This thesis investigates the theory and practice of defence diplomacy, a term synonymous with traditional, state-centric diplomacy. Defence diplomacy commonly invokes images of a member of the armed services (man or woman) is full dress uniform among a sea of civilians within an embassy in a foreign country. These people are called Defense Attaché’s (DATT). Despite being a regular feature of diplomatic relations between countries, little is known. The DATT is attached by the sending state he or she represents to an embassy or consulate and charged with the primary responsibility of advising the ambassador on relevant military issues within the host nation (HN). They also serve as a staff contact and liaison within the embassy for military issues, as well as observing and reporting on military developments (Intelligence) in the host country. A distinguishing feature of the DATT, an invaluable ‘link’ in the information chain for the relevant state, is the aiguillette: braided gilded cords worn to distinguish special and senior appointees from senior officers. provides a comprehensive theoretical and practical review of this understudied yet important and evolving role. It argues that contemporary defence diplomacy is much broader and deeper than this common perception. The misconception is due in part, to a lack of theoretical grounding in analyses to date, which are predominately focused on practice; the ‘who’ and ‘what’ as opposed to the ‘how’ and ‘why’. A revised theory of defence diplomacy based on a strong theoretical foundation not only addresses the ‘why’ question, it also enables a comprehensive assessment of contemporary defence diplomacy, the ‘how’.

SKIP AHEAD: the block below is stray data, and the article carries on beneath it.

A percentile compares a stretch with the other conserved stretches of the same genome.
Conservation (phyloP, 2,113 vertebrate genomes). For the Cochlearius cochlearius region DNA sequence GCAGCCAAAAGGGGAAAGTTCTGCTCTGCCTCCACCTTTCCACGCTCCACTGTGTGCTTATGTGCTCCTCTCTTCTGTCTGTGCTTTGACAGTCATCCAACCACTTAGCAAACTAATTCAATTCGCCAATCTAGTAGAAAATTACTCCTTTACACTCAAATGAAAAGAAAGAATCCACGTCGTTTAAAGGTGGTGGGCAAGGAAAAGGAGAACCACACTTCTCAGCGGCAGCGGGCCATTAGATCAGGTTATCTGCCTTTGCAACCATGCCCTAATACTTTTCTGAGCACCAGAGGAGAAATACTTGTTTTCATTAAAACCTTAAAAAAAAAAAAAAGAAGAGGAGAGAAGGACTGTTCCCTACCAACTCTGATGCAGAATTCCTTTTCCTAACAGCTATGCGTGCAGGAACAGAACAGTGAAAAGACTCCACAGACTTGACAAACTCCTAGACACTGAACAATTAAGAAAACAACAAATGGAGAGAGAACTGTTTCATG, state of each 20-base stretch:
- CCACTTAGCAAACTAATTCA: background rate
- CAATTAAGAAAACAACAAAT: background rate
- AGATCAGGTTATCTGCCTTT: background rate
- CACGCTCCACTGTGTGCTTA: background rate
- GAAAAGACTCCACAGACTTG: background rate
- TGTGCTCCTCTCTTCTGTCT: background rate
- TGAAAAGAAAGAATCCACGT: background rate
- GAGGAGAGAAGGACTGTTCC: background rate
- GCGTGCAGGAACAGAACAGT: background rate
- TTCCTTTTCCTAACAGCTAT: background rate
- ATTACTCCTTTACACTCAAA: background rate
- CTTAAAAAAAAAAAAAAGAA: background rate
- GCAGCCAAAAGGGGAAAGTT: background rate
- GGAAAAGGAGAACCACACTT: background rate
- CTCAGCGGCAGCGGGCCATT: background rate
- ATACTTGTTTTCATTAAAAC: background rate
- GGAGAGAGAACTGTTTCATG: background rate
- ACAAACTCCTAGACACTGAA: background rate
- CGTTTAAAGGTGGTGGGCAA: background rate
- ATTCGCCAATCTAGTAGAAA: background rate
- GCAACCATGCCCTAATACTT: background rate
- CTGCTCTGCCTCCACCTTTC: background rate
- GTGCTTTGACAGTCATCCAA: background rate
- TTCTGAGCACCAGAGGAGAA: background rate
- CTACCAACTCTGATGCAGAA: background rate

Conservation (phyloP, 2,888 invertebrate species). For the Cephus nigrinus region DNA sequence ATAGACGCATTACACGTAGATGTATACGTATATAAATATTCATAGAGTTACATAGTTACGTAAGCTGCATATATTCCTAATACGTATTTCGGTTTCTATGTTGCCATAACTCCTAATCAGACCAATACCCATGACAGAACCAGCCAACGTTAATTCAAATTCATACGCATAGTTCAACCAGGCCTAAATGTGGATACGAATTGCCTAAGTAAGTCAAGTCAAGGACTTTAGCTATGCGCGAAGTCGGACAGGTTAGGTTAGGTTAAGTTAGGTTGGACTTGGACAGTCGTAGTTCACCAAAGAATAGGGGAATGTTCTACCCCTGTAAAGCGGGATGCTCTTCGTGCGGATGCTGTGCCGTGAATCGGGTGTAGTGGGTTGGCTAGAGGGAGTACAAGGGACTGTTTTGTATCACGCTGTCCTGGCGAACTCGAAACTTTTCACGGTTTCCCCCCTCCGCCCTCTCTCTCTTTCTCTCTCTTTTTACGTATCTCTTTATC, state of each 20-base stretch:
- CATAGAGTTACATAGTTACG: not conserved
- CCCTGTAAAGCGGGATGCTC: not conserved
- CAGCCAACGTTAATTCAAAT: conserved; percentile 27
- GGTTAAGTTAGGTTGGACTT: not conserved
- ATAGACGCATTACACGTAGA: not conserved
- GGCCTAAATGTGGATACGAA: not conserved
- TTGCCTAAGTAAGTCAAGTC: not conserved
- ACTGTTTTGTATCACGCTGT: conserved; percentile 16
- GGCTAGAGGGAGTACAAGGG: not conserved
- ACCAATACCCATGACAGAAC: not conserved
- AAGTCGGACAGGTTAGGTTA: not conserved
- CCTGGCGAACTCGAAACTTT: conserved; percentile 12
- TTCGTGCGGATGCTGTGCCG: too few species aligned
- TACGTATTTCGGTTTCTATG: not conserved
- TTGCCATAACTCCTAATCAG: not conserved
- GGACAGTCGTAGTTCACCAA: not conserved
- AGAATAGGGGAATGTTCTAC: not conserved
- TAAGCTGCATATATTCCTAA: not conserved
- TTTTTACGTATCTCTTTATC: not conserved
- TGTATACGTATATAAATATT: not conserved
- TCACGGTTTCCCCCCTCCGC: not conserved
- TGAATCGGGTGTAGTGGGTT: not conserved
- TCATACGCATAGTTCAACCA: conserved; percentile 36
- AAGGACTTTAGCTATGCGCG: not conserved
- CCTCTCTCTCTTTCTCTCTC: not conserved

|Date of Award
|13 Oct 2018
|R.J. Ferguson (Supervisor) & Stuart Murray (Supervisor)